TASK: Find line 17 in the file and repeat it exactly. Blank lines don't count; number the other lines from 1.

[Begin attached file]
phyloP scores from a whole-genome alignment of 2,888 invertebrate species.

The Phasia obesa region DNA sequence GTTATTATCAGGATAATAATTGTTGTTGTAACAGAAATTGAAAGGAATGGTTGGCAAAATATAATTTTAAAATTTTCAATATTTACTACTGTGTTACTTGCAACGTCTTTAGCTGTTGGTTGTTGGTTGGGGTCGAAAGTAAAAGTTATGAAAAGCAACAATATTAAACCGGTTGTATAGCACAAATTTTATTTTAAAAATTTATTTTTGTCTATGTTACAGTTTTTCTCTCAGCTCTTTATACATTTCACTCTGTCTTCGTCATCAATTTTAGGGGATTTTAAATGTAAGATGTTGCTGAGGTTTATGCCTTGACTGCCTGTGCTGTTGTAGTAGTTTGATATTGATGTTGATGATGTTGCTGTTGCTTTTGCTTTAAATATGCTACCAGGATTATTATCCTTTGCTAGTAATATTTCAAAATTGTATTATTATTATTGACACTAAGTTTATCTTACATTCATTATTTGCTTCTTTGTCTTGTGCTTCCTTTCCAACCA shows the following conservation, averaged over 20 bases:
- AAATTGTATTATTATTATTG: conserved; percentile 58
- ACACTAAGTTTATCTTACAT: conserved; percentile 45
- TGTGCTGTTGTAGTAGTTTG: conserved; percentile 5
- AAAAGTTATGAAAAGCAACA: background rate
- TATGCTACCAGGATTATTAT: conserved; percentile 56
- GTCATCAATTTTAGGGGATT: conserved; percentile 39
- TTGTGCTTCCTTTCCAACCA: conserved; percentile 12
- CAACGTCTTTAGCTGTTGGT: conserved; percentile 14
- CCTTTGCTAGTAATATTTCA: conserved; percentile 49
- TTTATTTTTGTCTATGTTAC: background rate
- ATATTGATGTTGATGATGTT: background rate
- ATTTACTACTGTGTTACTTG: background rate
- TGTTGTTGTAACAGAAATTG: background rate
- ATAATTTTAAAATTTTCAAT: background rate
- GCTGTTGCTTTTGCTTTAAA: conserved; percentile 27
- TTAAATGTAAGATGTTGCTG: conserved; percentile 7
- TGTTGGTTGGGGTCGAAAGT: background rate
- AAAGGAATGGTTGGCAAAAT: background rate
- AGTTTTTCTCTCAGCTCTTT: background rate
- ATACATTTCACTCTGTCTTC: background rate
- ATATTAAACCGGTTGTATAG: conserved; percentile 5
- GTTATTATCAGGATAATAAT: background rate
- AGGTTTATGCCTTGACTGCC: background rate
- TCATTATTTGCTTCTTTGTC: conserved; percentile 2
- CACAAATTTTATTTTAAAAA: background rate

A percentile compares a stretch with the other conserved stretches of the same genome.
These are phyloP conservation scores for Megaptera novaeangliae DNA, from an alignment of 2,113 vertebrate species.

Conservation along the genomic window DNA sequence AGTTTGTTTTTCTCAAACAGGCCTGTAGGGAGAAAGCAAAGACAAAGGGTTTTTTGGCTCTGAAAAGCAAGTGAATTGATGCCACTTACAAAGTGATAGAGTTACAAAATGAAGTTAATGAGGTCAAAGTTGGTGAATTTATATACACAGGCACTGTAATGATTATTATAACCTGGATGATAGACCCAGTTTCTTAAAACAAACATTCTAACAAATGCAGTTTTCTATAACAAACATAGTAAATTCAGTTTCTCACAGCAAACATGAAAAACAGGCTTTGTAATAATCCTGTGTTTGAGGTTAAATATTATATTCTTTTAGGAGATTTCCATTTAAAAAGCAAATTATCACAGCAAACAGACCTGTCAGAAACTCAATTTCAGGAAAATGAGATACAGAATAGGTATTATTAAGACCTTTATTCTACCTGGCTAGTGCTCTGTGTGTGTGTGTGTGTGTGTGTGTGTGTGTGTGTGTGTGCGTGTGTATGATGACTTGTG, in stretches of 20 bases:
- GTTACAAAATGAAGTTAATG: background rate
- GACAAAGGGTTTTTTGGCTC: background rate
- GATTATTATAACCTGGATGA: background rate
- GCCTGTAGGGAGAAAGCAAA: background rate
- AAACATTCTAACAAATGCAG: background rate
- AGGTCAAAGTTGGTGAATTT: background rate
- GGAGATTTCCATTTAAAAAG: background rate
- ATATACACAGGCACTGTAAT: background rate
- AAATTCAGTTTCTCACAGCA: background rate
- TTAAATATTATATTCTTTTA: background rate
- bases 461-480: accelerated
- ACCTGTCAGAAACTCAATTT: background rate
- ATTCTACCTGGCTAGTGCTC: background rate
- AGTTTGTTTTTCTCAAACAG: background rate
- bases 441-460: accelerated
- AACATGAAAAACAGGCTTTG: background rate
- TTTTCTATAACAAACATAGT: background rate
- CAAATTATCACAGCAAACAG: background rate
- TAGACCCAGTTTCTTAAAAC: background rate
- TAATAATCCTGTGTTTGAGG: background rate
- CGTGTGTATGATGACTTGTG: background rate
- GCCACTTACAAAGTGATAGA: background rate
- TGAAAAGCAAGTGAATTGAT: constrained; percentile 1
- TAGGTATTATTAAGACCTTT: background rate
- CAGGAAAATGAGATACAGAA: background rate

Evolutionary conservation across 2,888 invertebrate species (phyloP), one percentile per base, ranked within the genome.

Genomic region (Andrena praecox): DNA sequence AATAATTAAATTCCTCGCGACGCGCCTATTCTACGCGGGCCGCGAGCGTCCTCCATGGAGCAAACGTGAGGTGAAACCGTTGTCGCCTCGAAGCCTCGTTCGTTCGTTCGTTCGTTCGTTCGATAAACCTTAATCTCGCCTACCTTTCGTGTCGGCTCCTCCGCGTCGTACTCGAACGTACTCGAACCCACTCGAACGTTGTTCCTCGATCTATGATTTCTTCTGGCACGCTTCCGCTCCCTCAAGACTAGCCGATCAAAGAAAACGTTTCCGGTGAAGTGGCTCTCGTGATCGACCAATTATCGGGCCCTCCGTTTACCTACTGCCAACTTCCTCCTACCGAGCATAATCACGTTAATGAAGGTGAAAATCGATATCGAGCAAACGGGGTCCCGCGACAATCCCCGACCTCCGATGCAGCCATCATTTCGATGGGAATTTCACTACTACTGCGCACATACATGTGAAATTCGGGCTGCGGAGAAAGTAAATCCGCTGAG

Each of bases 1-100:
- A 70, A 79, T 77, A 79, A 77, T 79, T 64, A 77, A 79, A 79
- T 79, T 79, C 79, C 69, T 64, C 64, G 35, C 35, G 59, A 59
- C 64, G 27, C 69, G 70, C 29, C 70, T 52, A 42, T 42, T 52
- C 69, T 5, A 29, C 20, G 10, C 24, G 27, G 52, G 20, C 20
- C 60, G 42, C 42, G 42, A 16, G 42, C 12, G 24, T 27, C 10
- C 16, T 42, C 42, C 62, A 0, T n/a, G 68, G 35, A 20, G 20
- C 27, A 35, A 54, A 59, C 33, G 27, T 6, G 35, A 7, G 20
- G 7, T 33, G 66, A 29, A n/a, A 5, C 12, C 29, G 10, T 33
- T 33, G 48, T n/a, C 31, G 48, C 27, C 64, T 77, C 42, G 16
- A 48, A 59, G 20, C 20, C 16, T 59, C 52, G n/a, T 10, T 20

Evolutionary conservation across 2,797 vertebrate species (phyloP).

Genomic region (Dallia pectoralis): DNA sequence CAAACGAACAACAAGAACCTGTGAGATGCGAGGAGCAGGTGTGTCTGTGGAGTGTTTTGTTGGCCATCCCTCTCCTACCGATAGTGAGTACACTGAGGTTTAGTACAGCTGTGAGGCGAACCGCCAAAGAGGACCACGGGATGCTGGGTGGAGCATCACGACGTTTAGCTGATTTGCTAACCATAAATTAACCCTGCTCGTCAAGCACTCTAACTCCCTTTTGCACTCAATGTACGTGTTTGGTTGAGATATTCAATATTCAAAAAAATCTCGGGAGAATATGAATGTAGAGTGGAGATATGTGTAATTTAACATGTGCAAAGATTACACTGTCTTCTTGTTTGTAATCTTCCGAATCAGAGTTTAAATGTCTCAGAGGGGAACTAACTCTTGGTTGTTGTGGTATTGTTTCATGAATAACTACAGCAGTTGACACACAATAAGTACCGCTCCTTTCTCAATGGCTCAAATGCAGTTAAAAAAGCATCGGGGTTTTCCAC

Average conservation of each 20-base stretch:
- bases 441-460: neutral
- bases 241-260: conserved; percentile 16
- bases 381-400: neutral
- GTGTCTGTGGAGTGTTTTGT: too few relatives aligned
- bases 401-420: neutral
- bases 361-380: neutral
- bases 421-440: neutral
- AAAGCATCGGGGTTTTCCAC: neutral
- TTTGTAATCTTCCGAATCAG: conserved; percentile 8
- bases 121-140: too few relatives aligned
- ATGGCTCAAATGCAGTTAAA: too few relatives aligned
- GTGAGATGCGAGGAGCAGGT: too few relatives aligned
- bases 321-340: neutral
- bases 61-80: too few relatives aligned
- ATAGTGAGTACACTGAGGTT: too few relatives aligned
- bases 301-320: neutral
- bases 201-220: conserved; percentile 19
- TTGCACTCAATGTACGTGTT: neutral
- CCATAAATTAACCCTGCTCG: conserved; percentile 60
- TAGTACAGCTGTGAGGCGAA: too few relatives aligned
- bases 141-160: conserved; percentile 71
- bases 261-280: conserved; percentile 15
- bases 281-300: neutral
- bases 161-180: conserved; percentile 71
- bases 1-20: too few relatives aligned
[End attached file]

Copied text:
- GCTGTTGCTTTTGCTTTAAA: conserved; percentile 27